Programming note: Brewers-Giants coverage starts today at 12:30 p.m. with Giants Pregame Live on Comcast SportsNet Bay Area
DENVER -- Hunter Strickland was in the midst of a dominant season as the closer for San Jose last year, overwhelming hitters in the Single-A California league with his 96 mph fastball, when he felt a pop.
It came on an inside fastball May 23 at High Desert. It came with a runner on third. It came with two outs in the ninth, and the Giants leading by a run. He recalled the details when I interviewed him this past spring.
“My mentality was that I still had a job to do,” said Strickland, who walked a lap around the mound before ascending it again. “I threw four or five more pitches and felt it pop every time. It just got stiffer and stiffer.”
Strickland must have seen the horrified look on his interviewer’s face, because he stopped to make a reassurance.
“Oh, I mean, it wasn’t unbearable or anything,” he said. “And I just needed to get one more out.”
Strickland got the out on a grounder, the Giants won and he recorded his ninth save. Then he gave left-handed high fives through the handshake line, his right arm limp at his side. He had Tommy John surgery before the month was out.
He sped though his rehab work, impressed Giants coaches with his work ethic in big league camp this spring, and then dominated after joining Double-A Richmond a few days before the 12-month anniversary of his elbow injury. He posted a 2.02 ERA in 35 2/3 innings, striking out 48 and walking just four. He held opponents to a .195 average. All of that earned him a September call-up, and he's spending his first day in the big leagues on Monday.
The 25-year-old isn’t satisfied with modest goals.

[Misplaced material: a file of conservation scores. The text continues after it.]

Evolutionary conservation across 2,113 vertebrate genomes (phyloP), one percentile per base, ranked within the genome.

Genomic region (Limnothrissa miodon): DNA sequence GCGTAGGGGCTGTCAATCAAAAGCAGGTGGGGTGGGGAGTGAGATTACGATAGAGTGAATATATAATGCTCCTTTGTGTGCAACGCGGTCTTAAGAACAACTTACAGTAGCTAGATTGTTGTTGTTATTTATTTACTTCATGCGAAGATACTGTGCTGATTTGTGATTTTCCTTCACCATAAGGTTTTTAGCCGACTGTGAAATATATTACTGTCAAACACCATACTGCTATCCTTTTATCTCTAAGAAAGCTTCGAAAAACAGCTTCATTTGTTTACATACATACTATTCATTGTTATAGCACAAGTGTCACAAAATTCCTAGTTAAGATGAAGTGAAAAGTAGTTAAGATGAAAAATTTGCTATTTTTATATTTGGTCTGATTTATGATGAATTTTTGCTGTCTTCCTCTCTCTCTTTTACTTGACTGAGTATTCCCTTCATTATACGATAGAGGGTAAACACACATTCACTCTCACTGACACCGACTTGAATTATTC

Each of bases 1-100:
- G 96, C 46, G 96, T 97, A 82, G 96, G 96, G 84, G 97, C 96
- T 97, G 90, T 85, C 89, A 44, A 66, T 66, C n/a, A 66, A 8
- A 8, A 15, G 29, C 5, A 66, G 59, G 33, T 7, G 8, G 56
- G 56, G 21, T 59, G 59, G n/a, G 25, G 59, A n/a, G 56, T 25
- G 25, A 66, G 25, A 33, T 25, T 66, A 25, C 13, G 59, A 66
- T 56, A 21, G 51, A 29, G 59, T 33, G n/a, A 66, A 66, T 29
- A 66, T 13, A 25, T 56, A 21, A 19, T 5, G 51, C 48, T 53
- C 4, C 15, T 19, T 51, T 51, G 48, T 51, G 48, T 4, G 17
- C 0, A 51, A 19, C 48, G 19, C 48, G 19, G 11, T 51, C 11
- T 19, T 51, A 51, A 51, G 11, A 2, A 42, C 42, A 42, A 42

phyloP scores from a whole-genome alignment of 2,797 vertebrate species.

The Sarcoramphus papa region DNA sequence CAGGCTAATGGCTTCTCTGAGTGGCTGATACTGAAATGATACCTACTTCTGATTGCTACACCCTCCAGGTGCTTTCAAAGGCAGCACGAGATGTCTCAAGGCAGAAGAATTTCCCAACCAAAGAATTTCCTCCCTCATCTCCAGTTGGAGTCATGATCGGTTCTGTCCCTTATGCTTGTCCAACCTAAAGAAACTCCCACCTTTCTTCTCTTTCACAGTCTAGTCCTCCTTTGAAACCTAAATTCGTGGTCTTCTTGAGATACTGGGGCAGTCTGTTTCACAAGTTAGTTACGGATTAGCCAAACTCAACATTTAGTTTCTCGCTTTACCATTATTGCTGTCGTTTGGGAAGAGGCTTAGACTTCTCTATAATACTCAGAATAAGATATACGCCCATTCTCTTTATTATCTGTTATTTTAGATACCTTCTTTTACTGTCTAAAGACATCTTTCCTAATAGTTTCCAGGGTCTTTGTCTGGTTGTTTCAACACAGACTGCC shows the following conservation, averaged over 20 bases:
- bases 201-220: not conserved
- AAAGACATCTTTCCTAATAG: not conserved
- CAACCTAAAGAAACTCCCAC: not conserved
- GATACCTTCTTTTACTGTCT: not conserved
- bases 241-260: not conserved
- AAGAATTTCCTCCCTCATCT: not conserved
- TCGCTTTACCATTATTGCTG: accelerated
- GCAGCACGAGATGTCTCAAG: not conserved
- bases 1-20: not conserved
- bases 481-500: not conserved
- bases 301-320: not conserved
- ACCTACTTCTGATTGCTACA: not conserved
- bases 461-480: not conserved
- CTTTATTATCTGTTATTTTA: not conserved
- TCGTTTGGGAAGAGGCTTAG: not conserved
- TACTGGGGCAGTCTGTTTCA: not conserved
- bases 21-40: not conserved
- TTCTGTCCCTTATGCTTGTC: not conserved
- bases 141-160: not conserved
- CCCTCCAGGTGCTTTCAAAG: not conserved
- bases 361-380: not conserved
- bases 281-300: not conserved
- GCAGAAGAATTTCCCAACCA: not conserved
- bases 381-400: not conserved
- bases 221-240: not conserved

“I want to pick up where I left off, dominate when I get the ball, earn my way to San Francisco and help them win a World Series,” the Georgia native said this spring.
He was on the fast track before the injury. Strickland had an 0.86 ERA in 20 games and yielded just 10 hits while striking out 23 in 21 innings. The Giants were just getting ready to promote him when he got hurt.
Strickland taped mid-surgery photos of his arm to his locker this spring with "Pain is weakness leaving the body" written below it, the gore giving him a little extra motivation. He also missed time because of shoulder surgery when he was in the Pirates organization but said those issues haven’t recurred.
Strickland would love to be pain free the rest of his career, but he’s already shown he can manage either way. He credited his father, Ken, who spent time in the Tigers’ minor league system, for his whatever-it-takes attitude. It's a bit reminiscent of Brian Wilson, too. Coincidentally, Wilson's debut came at Coors Field. So Strickland's first game could be a parallel of sorts.
The Giants had to take Strickland off the 40-man roster at one point last season because they were squeezed for spots, but the right-hander worked with them. He re-signed a minor league deal and was added back after the season.
“That was easy,” he said. “I’ve been blessed here and that’s the only word to describe it. They take care of you here. They know what’s going on and how hard to push. They’ve been great to me.”